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Rise in cost of living brings payday loans to fore

16th May 2008 Print
With the prices of the essentials of life such as basic foods and petrol continuing to spiral out of control, a record number of Brits are turning to payday loans to help tide them over financially.

Research from price comparison site shows the take-up of short-term payday loans has seen a massive upswing, increasing by over 55 per cent since September.

Tim Moss, head of loans at, said: "The rise in payday loans is astronomical and symbolises just how difficult people are finding it to cope day to day. As disposable income is being squeezed through increases in the cost of food, fuel, utilities and general living necessities, these loans are increasingly used to help those on a tight budget.

"Payday loans can be useful as a short-term credit vehicle. They are a bit like taxis -convenient for short journeys, but if you are going a long way, there are much cheaper ways to travel.

"They should only be taken out when it's absolutely necessary and you are sure you can pay it back quickly. Anyone looking for longer term credit or unable to pay off the debt immediately, should steer clear of them. It would be wiser to borrow the cash from family or friends or arrange an authorised overdraft with your bank."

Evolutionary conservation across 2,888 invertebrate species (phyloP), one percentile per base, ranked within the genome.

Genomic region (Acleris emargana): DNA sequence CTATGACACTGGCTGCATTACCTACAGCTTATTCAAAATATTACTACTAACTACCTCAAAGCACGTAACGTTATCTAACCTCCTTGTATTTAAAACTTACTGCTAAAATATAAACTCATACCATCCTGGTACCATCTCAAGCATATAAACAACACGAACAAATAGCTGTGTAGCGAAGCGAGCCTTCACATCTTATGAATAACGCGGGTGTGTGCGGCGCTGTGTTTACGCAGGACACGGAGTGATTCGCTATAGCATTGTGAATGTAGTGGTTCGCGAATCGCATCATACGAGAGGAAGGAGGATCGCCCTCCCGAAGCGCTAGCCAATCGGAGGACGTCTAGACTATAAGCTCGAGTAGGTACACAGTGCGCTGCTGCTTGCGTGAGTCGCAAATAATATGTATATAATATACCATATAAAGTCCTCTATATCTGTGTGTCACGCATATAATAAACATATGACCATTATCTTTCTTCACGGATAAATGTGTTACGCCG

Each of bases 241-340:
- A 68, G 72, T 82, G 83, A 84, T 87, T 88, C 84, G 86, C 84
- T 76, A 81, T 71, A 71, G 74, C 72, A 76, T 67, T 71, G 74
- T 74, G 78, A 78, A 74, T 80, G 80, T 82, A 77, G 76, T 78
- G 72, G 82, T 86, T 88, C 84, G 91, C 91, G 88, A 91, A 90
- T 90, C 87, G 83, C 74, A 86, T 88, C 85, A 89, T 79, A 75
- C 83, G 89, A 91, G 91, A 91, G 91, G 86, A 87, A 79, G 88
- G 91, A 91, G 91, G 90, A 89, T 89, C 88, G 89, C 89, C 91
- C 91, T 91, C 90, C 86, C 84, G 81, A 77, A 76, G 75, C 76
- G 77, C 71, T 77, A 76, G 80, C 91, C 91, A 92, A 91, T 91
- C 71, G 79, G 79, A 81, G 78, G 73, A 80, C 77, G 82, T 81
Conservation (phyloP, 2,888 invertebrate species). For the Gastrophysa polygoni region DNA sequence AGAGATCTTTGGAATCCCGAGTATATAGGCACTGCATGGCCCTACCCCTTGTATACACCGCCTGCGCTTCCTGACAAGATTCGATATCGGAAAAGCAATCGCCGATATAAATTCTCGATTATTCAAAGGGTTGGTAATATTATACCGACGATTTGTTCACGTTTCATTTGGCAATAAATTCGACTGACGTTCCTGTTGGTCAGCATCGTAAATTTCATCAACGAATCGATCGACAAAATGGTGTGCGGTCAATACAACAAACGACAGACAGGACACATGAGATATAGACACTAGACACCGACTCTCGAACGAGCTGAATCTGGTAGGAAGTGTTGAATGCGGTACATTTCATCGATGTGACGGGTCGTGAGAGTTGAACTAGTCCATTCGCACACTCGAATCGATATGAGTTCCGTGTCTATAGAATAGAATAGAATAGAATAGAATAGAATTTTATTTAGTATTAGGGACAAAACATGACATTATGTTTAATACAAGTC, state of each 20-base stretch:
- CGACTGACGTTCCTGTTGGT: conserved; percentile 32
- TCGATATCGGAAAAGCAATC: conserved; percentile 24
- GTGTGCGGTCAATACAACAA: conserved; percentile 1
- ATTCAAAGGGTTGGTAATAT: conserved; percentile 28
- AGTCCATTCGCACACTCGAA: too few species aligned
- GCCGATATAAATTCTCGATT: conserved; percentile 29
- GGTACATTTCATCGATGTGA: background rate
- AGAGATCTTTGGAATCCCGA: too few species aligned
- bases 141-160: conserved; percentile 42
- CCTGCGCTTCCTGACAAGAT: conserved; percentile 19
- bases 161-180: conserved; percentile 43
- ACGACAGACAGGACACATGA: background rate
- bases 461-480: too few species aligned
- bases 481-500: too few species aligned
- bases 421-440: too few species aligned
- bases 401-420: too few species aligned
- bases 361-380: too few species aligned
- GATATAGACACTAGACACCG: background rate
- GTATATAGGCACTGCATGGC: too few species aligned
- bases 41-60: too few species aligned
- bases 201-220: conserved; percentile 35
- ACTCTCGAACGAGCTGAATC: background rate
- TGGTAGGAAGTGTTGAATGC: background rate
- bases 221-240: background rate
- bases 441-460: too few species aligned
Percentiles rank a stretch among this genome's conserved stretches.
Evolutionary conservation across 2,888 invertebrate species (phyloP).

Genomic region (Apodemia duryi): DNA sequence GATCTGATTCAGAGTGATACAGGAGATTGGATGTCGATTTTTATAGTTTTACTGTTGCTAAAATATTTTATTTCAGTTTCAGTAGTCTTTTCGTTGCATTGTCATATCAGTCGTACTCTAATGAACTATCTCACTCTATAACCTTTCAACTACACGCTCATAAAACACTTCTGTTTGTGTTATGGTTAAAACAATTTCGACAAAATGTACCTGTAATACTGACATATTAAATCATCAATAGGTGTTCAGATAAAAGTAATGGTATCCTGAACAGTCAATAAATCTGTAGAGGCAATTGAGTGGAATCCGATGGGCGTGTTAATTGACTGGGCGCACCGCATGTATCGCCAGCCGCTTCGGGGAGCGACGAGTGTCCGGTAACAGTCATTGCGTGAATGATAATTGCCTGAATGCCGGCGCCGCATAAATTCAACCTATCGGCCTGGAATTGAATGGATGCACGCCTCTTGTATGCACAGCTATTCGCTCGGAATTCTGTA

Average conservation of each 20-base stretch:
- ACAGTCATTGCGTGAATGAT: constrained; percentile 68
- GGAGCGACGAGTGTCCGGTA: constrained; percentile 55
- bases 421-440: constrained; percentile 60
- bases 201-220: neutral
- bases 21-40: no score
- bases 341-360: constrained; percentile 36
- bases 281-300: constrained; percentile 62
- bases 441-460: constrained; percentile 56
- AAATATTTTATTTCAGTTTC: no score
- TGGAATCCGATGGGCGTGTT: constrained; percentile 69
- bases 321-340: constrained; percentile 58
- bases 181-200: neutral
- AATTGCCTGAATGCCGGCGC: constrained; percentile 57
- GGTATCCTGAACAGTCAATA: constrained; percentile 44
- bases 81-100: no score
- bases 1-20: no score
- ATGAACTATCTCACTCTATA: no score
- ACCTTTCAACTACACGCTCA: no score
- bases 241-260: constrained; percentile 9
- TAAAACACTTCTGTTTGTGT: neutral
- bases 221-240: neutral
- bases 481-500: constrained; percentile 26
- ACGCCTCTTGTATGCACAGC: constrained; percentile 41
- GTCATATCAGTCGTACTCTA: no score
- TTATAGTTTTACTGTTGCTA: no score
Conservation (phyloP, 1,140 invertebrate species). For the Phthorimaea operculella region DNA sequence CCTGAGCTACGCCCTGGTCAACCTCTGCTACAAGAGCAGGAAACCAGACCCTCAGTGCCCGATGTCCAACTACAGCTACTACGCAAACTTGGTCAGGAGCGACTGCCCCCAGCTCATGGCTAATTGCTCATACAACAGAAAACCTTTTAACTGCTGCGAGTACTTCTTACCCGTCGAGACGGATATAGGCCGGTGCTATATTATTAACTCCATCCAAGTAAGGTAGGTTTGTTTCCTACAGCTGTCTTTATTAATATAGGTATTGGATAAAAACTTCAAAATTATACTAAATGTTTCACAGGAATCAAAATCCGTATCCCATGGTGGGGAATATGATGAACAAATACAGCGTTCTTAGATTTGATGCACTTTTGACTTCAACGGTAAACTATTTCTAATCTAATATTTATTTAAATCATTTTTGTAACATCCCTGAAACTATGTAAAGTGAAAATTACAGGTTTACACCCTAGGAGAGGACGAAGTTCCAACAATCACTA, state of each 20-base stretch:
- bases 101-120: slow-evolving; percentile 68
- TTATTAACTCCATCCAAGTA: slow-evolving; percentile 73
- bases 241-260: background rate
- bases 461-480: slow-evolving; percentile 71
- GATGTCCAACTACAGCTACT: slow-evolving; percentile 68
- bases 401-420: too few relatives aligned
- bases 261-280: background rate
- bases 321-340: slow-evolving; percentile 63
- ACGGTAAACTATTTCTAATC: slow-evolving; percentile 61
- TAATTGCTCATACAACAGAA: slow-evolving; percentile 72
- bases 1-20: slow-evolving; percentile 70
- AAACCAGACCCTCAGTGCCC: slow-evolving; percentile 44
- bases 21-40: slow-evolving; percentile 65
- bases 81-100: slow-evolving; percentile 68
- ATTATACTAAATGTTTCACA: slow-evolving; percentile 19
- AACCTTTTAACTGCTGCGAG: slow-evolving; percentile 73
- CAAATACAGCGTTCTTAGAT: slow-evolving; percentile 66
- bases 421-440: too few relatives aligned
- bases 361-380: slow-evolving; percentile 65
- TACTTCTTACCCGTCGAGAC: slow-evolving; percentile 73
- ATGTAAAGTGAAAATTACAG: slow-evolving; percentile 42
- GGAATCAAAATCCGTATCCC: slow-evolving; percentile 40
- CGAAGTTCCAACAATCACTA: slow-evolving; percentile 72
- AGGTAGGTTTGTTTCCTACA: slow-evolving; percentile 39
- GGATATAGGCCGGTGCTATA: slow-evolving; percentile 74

Tim Moss added: "Payday loans have a maximum term of 30 days, with a typical interest rate being 25 per cent per month. Borrowing £80 for a month and repaying £100 is a better deal than going into your unauthorised overdraft.

"Of course, the best solution is to sit down and analyse everything you are spending your money on: Are there any potential savings you can make and is all of your spending essential? Then get in the habit of making regular contributions to a high-interest current account, so there is always money available should you need it."